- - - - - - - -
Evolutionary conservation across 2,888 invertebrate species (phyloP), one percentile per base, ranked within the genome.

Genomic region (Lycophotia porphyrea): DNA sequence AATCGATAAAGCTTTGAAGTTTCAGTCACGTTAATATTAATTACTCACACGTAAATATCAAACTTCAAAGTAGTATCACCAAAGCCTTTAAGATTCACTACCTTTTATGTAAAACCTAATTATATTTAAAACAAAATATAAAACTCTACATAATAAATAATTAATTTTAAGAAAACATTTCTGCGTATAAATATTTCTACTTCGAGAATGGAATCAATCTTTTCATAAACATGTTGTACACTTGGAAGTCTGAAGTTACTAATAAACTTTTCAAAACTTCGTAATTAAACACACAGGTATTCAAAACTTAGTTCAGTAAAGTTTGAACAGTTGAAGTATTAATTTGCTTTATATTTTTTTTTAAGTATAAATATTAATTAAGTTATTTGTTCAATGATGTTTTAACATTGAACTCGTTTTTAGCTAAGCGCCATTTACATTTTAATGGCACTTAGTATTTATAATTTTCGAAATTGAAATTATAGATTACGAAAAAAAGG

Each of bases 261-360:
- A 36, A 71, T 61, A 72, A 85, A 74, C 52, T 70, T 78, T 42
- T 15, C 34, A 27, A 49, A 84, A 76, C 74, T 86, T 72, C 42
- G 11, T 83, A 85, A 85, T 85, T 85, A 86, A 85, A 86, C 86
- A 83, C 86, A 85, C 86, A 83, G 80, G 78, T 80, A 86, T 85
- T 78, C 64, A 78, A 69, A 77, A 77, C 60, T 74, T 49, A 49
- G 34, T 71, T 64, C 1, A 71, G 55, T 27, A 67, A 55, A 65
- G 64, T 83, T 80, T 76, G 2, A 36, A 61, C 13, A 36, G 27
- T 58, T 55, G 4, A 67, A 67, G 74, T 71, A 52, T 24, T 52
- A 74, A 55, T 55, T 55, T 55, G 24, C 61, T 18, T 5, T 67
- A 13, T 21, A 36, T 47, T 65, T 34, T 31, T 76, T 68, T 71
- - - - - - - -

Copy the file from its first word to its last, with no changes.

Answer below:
Evolutionary conservation across 2,888 invertebrate species (phyloP), one percentile per base, ranked within the genome.

Genomic region (Lycophotia porphyrea): DNA sequence AATCGATAAAGCTTTGAAGTTTCAGTCACGTTAATATTAATTACTCACACGTAAATATCAAACTTCAAAGTAGTATCACCAAAGCCTTTAAGATTCACTACCTTTTATGTAAAACCTAATTATATTTAAAACAAAATATAAAACTCTACATAATAAATAATTAATTTTAAGAAAACATTTCTGCGTATAAATATTTCTACTTCGAGAATGGAATCAATCTTTTCATAAACATGTTGTACACTTGGAAGTCTGAAGTTACTAATAAACTTTTCAAAACTTCGTAATTAAACACACAGGTATTCAAAACTTAGTTCAGTAAAGTTTGAACAGTTGAAGTATTAATTTGCTTTATATTTTTTTTTAAGTATAAATATTAATTAAGTTATTTGTTCAATGATGTTTTAACATTGAACTCGTTTTTAGCTAAGCGCCATTTACATTTTAATGGCACTTAGTATTTATAATTTTCGAAATTGAAATTATAGATTACGAAAAAAAGG

Each of bases 261-360:
- A 36, A 71, T 61, A 72, A 85, A 74, C 52, T 70, T 78, T 42
- T 15, C 34, A 27, A 49, A 84, A 76, C 74, T 86, T 72, C 42
- G 11, T 83, A 85, A 85, T 85, T 85, A 86, A 85, A 86, C 86
- A 83, C 86, A 85, C 86, A 83, G 80, G 78, T 80, A 86, T 85
- T 78, C 64, A 78, A 69, A 77, A 77, C 60, T 74, T 49, A 49
- G 34, T 71, T 64, C 1, A 71, G 55, T 27, A 67, A 55, A 65
- G 64, T 83, T 80, T 76, G 2, A 36, A 61, C 13, A 36, G 27
- T 58, T 55, G 4, A 67, A 67, G 74, T 71, A 52, T 24, T 52
- A 74, A 55, T 55, T 55, T 55, G 24, C 61, T 18, T 5, T 67
- A 13, T 21, A 36, T 47, T 65, T 34, T 31, T 76, T 68, T 71